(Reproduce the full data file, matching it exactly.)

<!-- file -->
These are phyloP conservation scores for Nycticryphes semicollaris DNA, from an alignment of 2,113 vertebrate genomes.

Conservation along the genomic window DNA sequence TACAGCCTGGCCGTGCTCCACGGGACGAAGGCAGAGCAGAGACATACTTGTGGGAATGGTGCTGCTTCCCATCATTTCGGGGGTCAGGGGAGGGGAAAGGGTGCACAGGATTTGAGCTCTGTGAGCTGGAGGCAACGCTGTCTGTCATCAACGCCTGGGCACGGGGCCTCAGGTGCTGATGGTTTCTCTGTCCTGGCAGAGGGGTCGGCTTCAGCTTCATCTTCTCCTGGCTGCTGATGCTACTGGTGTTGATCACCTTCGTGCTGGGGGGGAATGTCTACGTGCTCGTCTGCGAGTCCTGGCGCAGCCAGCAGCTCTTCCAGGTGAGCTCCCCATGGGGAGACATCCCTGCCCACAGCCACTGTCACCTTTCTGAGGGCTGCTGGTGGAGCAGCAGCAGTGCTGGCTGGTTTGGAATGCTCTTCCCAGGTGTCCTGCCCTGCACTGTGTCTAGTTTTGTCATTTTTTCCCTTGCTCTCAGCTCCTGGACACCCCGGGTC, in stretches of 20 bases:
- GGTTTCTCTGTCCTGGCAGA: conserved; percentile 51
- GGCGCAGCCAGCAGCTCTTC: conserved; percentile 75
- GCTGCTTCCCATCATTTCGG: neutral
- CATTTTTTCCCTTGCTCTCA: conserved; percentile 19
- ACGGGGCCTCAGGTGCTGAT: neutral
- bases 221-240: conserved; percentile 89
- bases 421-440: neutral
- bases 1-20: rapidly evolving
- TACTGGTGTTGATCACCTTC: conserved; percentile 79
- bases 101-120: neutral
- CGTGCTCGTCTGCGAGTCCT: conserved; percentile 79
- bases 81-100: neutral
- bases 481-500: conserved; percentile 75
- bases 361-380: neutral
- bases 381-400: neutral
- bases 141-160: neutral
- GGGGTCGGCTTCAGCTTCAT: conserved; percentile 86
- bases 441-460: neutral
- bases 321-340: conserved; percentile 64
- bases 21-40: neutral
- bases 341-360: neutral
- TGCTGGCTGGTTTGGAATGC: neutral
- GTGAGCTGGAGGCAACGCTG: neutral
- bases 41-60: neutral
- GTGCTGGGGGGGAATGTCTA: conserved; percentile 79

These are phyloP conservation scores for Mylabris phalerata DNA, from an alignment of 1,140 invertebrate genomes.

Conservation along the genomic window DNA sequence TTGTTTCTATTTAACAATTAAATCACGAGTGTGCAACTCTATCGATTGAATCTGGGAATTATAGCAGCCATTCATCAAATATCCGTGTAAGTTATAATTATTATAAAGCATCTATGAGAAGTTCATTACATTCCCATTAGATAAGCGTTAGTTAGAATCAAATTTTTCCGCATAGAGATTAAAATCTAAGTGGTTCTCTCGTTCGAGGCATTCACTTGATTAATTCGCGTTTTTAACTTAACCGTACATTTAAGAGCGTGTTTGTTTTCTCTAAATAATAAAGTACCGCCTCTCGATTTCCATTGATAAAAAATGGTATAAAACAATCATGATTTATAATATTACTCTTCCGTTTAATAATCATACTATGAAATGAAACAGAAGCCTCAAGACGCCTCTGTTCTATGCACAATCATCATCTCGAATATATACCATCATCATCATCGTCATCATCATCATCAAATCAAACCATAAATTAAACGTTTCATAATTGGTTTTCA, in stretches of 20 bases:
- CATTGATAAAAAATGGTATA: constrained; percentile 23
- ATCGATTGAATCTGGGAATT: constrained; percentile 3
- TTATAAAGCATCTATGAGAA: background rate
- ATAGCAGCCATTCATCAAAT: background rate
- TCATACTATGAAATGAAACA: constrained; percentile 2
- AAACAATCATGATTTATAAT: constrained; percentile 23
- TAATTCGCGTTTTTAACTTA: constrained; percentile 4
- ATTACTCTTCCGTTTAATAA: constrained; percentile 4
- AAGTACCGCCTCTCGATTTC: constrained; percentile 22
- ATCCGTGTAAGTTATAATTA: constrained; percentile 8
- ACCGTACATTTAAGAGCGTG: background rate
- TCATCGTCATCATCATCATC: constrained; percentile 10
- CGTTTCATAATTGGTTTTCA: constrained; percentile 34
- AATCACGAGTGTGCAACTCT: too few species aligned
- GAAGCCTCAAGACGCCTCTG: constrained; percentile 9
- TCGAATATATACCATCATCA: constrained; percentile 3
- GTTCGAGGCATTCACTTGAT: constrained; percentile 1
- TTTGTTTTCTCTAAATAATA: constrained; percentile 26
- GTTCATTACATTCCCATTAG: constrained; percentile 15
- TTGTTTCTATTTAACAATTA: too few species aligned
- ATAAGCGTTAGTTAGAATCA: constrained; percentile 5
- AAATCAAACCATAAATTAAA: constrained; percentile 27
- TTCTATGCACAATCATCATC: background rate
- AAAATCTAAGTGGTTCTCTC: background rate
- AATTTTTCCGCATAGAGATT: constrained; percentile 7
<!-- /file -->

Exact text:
These are phyloP conservation scores for Nycticryphes semicollaris DNA, from an alignment of 2,113 vertebrate genomes.

Conservation along the genomic window DNA sequence TACAGCCTGGCCGTGCTCCACGGGACGAAGGCAGAGCAGAGACATACTTGTGGGAATGGTGCTGCTTCCCATCATTTCGGGGGTCAGGGGAGGGGAAAGGGTGCACAGGATTTGAGCTCTGTGAGCTGGAGGCAACGCTGTCTGTCATCAACGCCTGGGCACGGGGCCTCAGGTGCTGATGGTTTCTCTGTCCTGGCAGAGGGGTCGGCTTCAGCTTCATCTTCTCCTGGCTGCTGATGCTACTGGTGTTGATCACCTTCGTGCTGGGGGGGAATGTCTACGTGCTCGTCTGCGAGTCCTGGCGCAGCCAGCAGCTCTTCCAGGTGAGCTCCCCATGGGGAGACATCCCTGCCCACAGCCACTGTCACCTTTCTGAGGGCTGCTGGTGGAGCAGCAGCAGTGCTGGCTGGTTTGGAATGCTCTTCCCAGGTGTCCTGCCCTGCACTGTGTCTAGTTTTGTCATTTTTTCCCTTGCTCTCAGCTCCTGGACACCCCGGGTC, in stretches of 20 bases:
- GGTTTCTCTGTCCTGGCAGA: conserved; percentile 51
- GGCGCAGCCAGCAGCTCTTC: conserved; percentile 75
- GCTGCTTCCCATCATTTCGG: neutral
- CATTTTTTCCCTTGCTCTCA: conserved; percentile 19
- ACGGGGCCTCAGGTGCTGAT: neutral
- bases 221-240: conserved; percentile 89
- bases 421-440: neutral
- bases 1-20: rapidly evolving
- TACTGGTGTTGATCACCTTC: conserved; percentile 79
- bases 101-120: neutral
- CGTGCTCGTCTGCGAGTCCT: conserved; percentile 79
- bases 81-100: neutral
- bases 481-500: conserved; percentile 75
- bases 361-380: neutral
- bases 381-400: neutral
- bases 141-160: neutral
- GGGGTCGGCTTCAGCTTCAT: conserved; percentile 86
- bases 441-460: neutral
- bases 321-340: conserved; percentile 64
- bases 21-40: neutral
- bases 341-360: neutral
- TGCTGGCTGGTTTGGAATGC: neutral
- GTGAGCTGGAGGCAACGCTG: neutral
- bases 41-60: neutral
- GTGCTGGGGGGGAATGTCTA: conserved; percentile 79

These are phyloP conservation scores for Mylabris phalerata DNA, from an alignment of 1,140 invertebrate genomes.

Conservation along the genomic window DNA sequence TTGTTTCTATTTAACAATTAAATCACGAGTGTGCAACTCTATCGATTGAATCTGGGAATTATAGCAGCCATTCATCAAATATCCGTGTAAGTTATAATTATTATAAAGCATCTATGAGAAGTTCATTACATTCCCATTAGATAAGCGTTAGTTAGAATCAAATTTTTCCGCATAGAGATTAAAATCTAAGTGGTTCTCTCGTTCGAGGCATTCACTTGATTAATTCGCGTTTTTAACTTAACCGTACATTTAAGAGCGTGTTTGTTTTCTCTAAATAATAAAGTACCGCCTCTCGATTTCCATTGATAAAAAATGGTATAAAACAATCATGATTTATAATATTACTCTTCCGTTTAATAATCATACTATGAAATGAAACAGAAGCCTCAAGACGCCTCTGTTCTATGCACAATCATCATCTCGAATATATACCATCATCATCATCGTCATCATCATCATCAAATCAAACCATAAATTAAACGTTTCATAATTGGTTTTCA, in stretches of 20 bases:
- CATTGATAAAAAATGGTATA: constrained; percentile 23
- ATCGATTGAATCTGGGAATT: constrained; percentile 3
- TTATAAAGCATCTATGAGAA: background rate
- ATAGCAGCCATTCATCAAAT: background rate
- TCATACTATGAAATGAAACA: constrained; percentile 2
- AAACAATCATGATTTATAAT: constrained; percentile 23
- TAATTCGCGTTTTTAACTTA: constrained; percentile 4
- ATTACTCTTCCGTTTAATAA: constrained; percentile 4
- AAGTACCGCCTCTCGATTTC: constrained; percentile 22
- ATCCGTGTAAGTTATAATTA: constrained; percentile 8
- ACCGTACATTTAAGAGCGTG: background rate
- TCATCGTCATCATCATCATC: constrained; percentile 10
- CGTTTCATAATTGGTTTTCA: constrained; percentile 34
- AATCACGAGTGTGCAACTCT: too few species aligned
- GAAGCCTCAAGACGCCTCTG: constrained; percentile 9
- TCGAATATATACCATCATCA: constrained; percentile 3
- GTTCGAGGCATTCACTTGAT: constrained; percentile 1
- TTTGTTTTCTCTAAATAATA: constrained; percentile 26
- GTTCATTACATTCCCATTAG: constrained; percentile 15
- TTGTTTCTATTTAACAATTA: too few species aligned
- ATAAGCGTTAGTTAGAATCA: constrained; percentile 5
- AAATCAAACCATAAATTAAA: constrained; percentile 27
- TTCTATGCACAATCATCATC: background rate
- AAAATCTAAGTGGTTCTCTC: background rate
- AATTTTTCCGCATAGAGATT: constrained; percentile 7